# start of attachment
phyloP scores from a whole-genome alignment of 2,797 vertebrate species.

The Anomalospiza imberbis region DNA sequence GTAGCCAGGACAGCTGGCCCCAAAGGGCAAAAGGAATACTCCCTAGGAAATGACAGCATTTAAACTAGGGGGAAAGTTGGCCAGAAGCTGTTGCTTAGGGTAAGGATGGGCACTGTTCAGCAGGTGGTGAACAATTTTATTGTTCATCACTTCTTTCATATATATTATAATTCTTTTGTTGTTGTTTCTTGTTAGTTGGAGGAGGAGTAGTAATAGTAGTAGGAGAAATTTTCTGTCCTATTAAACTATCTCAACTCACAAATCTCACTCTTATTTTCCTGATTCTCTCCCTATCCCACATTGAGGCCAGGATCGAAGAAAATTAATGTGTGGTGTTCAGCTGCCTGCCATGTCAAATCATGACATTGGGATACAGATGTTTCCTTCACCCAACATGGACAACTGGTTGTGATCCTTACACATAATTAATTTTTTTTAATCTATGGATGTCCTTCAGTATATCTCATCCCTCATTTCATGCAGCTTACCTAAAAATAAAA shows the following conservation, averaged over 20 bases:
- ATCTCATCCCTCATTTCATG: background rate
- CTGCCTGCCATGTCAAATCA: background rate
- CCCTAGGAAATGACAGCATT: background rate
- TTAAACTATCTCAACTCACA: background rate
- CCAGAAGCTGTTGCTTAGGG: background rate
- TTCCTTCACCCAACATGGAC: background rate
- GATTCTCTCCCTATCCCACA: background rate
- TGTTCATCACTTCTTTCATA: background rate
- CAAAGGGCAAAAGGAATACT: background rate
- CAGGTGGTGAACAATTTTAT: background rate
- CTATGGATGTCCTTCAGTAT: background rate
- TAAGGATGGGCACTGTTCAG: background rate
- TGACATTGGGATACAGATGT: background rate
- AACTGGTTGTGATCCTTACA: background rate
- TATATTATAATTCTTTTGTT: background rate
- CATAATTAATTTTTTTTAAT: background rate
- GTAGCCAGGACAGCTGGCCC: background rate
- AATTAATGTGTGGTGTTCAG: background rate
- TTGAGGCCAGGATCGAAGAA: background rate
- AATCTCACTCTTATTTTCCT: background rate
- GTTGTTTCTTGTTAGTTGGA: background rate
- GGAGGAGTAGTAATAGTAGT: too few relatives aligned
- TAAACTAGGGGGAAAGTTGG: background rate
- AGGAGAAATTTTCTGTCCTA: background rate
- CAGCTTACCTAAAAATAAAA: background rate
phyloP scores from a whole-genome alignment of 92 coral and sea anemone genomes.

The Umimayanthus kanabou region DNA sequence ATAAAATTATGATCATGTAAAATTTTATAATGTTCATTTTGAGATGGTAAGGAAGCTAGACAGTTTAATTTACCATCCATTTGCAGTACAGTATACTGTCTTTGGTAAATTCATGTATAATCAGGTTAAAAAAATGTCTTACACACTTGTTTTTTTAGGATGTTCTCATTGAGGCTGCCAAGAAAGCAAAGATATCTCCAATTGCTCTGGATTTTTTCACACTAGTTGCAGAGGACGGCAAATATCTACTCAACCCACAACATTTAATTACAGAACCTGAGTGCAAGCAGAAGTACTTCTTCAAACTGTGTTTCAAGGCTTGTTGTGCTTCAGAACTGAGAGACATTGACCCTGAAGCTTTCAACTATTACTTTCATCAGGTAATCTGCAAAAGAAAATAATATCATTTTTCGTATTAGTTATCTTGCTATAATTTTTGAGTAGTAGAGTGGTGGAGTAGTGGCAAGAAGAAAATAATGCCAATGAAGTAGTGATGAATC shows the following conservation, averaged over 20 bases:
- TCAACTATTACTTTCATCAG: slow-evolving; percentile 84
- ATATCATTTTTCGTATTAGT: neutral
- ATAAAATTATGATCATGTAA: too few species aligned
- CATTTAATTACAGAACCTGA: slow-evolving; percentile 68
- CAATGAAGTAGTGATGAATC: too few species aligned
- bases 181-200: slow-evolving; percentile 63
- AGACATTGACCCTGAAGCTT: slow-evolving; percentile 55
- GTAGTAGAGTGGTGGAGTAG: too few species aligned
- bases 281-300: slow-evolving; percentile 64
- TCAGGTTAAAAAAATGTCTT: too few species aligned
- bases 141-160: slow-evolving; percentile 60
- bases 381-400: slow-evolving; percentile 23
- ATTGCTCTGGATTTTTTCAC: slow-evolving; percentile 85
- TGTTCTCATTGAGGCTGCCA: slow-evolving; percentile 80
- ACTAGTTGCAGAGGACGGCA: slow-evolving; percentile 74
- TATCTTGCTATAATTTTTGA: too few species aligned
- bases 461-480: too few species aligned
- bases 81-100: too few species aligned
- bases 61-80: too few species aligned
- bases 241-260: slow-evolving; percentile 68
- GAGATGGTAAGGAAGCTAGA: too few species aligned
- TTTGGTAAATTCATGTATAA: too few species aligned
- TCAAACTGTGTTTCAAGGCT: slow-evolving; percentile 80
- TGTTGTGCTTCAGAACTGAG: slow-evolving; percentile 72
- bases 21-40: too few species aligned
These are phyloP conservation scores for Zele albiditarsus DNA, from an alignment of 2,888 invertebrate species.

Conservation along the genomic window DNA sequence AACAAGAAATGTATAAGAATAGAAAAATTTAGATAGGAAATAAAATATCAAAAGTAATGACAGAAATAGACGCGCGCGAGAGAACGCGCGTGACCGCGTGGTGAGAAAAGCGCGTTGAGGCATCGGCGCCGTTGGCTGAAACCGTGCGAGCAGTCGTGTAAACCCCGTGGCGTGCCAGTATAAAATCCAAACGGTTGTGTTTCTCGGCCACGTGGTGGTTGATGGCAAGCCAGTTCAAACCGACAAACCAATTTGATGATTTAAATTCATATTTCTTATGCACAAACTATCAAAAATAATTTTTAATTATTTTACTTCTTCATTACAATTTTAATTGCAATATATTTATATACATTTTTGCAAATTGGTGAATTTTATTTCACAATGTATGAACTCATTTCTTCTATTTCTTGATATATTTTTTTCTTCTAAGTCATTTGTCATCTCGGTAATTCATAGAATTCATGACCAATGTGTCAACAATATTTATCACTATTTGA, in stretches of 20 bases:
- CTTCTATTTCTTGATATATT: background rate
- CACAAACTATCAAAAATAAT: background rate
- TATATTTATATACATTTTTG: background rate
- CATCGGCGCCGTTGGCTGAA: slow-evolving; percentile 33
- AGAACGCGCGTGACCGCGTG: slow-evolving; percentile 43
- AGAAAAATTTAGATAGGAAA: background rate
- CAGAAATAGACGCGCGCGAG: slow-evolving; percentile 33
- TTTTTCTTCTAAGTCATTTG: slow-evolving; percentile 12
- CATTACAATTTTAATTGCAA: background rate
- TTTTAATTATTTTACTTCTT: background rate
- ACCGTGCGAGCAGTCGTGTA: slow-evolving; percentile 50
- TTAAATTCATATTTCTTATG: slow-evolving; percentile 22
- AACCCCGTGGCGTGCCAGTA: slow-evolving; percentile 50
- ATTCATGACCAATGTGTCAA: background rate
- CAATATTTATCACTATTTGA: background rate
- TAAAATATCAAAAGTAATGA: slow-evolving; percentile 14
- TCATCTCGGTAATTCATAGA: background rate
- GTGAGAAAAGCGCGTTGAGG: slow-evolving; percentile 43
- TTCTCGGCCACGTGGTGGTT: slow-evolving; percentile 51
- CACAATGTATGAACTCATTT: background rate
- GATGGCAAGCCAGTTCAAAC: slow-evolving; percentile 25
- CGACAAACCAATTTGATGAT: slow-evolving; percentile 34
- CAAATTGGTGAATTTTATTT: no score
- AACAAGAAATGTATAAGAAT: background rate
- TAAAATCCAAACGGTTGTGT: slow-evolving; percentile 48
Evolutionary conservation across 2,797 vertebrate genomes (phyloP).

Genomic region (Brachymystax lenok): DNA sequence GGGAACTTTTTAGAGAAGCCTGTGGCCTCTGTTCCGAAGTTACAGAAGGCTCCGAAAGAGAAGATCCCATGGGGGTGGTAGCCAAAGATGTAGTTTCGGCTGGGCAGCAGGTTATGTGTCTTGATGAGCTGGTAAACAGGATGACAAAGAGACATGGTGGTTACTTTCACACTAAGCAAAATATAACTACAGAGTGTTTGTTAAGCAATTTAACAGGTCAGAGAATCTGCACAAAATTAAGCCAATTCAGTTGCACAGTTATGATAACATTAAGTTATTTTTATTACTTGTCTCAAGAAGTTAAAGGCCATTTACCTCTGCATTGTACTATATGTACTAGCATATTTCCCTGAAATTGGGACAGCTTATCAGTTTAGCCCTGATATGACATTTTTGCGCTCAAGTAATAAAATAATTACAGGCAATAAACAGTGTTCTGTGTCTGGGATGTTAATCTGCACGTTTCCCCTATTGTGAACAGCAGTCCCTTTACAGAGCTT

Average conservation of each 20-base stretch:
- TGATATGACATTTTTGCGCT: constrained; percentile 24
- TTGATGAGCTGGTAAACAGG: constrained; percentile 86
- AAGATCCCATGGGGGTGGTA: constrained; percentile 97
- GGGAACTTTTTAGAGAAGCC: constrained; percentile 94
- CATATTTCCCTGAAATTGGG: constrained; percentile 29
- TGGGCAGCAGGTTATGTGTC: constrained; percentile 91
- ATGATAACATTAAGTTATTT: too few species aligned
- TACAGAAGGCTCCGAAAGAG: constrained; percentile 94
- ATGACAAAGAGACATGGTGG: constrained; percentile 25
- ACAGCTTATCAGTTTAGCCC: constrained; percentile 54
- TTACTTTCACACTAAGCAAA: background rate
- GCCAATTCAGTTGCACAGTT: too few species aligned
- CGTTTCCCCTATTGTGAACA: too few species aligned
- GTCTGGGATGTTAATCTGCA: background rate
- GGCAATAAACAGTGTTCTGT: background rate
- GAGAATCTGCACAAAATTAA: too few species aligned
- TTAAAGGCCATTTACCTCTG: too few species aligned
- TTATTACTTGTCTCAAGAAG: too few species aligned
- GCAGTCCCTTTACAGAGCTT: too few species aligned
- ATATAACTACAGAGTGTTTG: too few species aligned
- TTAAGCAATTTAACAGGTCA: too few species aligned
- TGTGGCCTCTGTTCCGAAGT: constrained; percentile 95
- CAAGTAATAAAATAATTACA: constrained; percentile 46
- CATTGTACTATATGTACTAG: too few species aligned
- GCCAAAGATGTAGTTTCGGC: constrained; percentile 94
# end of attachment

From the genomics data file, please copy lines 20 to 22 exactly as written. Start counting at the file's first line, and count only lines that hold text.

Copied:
- AATTAATGTGTGGTGTTCAG: background rate
- TTGAGGCCAGGATCGAAGAA: background rate
- AATCTCACTCTTATTTTCCT: background rate